Review Roundup: THE FLAMINGO KID at Hartford Stage; What Did The Critics Think?
The Flamingo Kid, inspired by the 1984 Garry Marshall coming-of-age film starring Matt Dillon, reunites Tresnjak with A Gentleman's Guide to Love and Murder's Tony Award-winning book writer and lyricist Robert L. Freedman. They are collaborating for the first time with the Tony Award-nominated composer Scott Frankel (Grey Gardens, War Paint).
In the summer of '63, against the wishes of his father, Brooklyn teenager Jeffrey Winnick leaves behind his blue-collar roots for an exciting job working as a cabana boy at the colorful El Flamingo - a posh private club on Long Island. There, Jeffrey meets Carla, a forward-thinking young woman from California. The music, the romance, and the beach are magical - until tensions grow between father and son when a slick club member takes Jeffrey under his wing.
Jimmy Brewer (Motherfreakinghood, Playwrights Horizon; The Black Suits, Center Theatre Group/Kirk Douglas Theatre) was cast in the leading role of Jeffrey Winnick in The Flamingo Kid last year while still a student at the Carnegie Mellon University School of Drama.
Broadway veterans Adam Heller (Elf and Victor/Victoria) and Liz Larsen(Tony Award nominee for The Most Happy Fella and Beautiful: The Carole King Musical) plays Arthur and Ruth, Jeffrey's parents. Three-time Tony Award nominee Marc Kudisch (9-5, Chitty Chitty Bang Bang,and Thoroughly Modern Millie) and Olivier Award winner and Drama Desk Award nominee Lesli Margherita (Matilda the Musical, Zorro the Musical) play Phil and Phyllis Brody, the affluent couple who frequent the El Flamingo Club. Samantha Massell (Fiddler on the Roof-Revival, Broadway; Rags, Goodspeed Opera House-Winner, CT Critics Circle Best Actress) plays their niece, Carla.
In addition to Tresnjak, Freedman and Frankel, the creative team includes Tony Award-nominated Choreographer Denis Jones (Holiday Inn, the New Irving Berlin Musical; Tootsie); Tony Award-nominated Set Designer Alexander Dodge (A Gentleman's Guide to Love and Murder, Hartford Stage and Broadway); Tony Award-winning Costume Designer Linda Cho (A Gentleman's Guide to Love and Murder, Hartford Stage and Broadway); Lighting Designer Philip Rosenberg (A Gentleman's Guide to Love and Murder, Hartford Stage and Broadway); Drama Desk Award-nominated Sound Designer Peter Hylenski (Anastasia, Hartford Stage and Broadway); Drama Desk Award-winning Projection Designer Aaron Rhyne (Anastasia, Hartford Stage and Broadway); Music DirectorThomas Murray (Anastasia, Hartford Stage and Broadway); Orchestrations by Tony Award winner Bruce Coughlin (The Light in the Piazza); Drama Desk Award-winning Hair Designer Charles G. LaPointe (SpongeBob SquarePants, Broadway); Make-Up Designer Joya Giambrone (The Cher Show-Associate Designer, Broadway); Fight Choreographer Thomas Schall (89 Broadway credits, including King Lear and Network); Associate Choreographer Robbie Roby (The Little Mermaid-National Tour); and Assistant Music Director Paul Staroba (My Fair Lady-Revival, Broadway). Composer Scott Frankelwill provide the dance and vocal arrangements.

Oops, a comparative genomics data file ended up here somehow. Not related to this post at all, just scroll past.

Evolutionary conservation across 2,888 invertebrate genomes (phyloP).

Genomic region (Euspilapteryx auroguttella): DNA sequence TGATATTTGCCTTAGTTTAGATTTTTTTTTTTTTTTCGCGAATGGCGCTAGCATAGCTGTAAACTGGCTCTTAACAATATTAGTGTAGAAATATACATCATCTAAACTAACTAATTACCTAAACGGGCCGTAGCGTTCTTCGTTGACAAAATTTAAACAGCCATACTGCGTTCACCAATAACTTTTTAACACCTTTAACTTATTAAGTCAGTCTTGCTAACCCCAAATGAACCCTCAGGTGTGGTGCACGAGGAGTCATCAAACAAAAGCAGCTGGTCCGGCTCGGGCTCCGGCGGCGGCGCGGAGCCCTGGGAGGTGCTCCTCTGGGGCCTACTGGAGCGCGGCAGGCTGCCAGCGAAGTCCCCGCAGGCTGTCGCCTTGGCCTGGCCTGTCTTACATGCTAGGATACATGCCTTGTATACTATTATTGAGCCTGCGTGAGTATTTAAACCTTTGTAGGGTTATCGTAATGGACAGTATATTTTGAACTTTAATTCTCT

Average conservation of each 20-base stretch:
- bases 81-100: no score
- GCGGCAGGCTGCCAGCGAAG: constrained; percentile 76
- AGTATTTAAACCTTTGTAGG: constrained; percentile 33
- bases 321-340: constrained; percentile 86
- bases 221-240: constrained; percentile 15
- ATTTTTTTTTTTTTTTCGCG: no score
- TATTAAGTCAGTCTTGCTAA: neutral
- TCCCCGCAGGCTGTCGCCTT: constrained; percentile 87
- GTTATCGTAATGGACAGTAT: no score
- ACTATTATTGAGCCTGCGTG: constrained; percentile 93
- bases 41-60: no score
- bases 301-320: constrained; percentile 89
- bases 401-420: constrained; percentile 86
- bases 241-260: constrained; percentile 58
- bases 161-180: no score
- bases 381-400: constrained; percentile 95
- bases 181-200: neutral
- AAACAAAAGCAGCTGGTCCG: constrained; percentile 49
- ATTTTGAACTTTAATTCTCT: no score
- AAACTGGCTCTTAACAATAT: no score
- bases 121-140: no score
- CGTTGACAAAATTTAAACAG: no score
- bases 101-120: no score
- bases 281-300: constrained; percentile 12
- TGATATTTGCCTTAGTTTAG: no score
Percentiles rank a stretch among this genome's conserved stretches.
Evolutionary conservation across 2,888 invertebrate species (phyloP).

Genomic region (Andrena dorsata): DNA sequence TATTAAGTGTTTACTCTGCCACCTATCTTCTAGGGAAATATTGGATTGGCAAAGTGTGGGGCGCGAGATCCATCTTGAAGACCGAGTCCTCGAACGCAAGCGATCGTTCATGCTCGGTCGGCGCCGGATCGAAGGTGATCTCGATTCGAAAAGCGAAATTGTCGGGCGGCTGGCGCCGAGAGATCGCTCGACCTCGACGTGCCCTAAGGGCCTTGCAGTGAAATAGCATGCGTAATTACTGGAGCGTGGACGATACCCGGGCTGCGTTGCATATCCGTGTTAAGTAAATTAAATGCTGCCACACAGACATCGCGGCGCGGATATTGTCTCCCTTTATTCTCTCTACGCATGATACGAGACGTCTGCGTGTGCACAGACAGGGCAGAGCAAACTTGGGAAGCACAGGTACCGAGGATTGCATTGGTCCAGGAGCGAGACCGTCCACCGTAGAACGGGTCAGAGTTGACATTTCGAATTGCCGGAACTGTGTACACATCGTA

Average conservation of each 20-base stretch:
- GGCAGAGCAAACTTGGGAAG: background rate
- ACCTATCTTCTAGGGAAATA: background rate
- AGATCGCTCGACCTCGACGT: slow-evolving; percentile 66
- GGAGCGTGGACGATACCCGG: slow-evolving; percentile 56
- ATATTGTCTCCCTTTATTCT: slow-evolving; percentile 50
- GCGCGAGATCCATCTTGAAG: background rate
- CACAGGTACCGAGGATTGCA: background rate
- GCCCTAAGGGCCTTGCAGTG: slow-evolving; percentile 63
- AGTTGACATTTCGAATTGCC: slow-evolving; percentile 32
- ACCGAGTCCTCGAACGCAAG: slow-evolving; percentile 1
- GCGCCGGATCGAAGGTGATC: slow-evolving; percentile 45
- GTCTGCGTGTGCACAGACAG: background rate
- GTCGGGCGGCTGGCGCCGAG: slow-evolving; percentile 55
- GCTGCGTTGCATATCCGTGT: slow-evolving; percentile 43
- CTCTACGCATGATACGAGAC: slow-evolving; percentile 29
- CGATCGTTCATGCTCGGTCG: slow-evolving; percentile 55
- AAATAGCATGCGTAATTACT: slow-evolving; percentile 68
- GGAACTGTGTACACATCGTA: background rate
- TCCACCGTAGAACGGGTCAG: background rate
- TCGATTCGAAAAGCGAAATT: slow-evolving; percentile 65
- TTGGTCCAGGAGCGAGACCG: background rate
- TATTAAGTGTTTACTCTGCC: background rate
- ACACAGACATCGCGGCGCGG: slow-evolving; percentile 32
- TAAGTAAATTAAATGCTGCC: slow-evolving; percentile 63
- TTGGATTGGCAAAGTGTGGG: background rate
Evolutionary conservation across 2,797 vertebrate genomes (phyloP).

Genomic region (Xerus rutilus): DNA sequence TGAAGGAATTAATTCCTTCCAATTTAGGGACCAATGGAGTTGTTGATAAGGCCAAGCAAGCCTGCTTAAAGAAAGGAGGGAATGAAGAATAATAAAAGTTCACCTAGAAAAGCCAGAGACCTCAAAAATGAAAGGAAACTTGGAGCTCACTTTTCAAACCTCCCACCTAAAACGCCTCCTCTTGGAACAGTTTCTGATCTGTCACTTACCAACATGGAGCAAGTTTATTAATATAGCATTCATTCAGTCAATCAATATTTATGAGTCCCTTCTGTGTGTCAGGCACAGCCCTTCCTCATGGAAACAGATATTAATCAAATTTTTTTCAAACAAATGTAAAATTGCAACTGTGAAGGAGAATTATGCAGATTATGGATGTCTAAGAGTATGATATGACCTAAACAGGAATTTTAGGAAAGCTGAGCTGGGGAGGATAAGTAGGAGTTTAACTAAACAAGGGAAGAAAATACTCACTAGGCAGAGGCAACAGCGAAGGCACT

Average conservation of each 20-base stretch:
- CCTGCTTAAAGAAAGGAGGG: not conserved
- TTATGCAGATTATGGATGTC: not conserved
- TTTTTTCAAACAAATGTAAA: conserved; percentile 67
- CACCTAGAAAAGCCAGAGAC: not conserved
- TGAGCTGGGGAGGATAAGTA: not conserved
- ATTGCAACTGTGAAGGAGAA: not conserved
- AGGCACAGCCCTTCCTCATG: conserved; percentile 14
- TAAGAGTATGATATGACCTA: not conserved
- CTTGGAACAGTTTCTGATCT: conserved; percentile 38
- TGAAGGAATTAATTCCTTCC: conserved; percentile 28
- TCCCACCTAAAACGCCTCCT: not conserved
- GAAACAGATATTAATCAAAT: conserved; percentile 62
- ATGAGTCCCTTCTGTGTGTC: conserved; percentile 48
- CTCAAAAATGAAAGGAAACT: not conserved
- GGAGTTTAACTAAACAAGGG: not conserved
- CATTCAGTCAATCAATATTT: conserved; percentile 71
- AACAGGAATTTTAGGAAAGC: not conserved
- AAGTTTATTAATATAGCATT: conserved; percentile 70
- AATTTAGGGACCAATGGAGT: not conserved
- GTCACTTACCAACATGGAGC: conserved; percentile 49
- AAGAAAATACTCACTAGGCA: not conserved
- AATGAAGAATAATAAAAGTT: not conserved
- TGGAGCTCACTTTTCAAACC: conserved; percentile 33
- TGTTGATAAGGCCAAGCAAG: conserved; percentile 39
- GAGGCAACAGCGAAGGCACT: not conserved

Let's see what the critics have to say!
The Flamingo Kid Reviews
Jesse Green, NY Times: The scenes of nouveau riche Jewish life at the club (where "boys can be boys" and "we pretend to be goys") are just as cliché-ridden, but at least these clichés are sparkly and engaging. Phil's numbers, including one called "Rockaway Rumba," really pop, with choreography by Denis Jones bringing them to full-stage life. And because the glibness of the dialogue matches that of the character, there's a feeling of momentary pleasurable alignment whenever Mr. Kudisch is speaking.
Nancy Sasso Janis, Patch: The production easily bounces between the sun-drenched Long Island beach and the gritty Brooklyn neighborhood. The set designed by Tony Award-nominated Alexander Dodge (GENTLEMAN'S GUIDE) features all of the usual Hartford Stage bells and whistles; halves of period cars slide gently on the stage and the kitchen of Jeffrey's home pieces together from the wings. I loved the working seesaw. Linda Cho, who won a Tony for the costume design for GENTLEMAN'S GUIDE, brings the characters back to the very colorful early sixties. Charles G. LaPointe was in charge of the excellent wig and hair design.
Joseph Harrison, BroadwayWorld: Overall, THE FLAMINGO KID is an exciting and extremely satisfying evening of theatre. It is a thrill to watch, especially knowing you are witnessing the premiere of something that could have a great future ahead of it. Don't miss your chance to see this excellent production at Hartford Stage!
Bob Verini, NY Stage Review: The Flamingo Kid, a splashy coming-of-age crowd pleaser at Hartford Stage, is really The Wizard of Oz done in neon pink and blue, not the worst role model a pop musical could draw upon. As paced by outgoing artistic director Darko Tresnjak, the fun rarely flags, though neither does an uneasy sense that the story is just this side of stale, and that the show's dabbling in social commentary may be writing thematic checks its dramaturgy can't cash.
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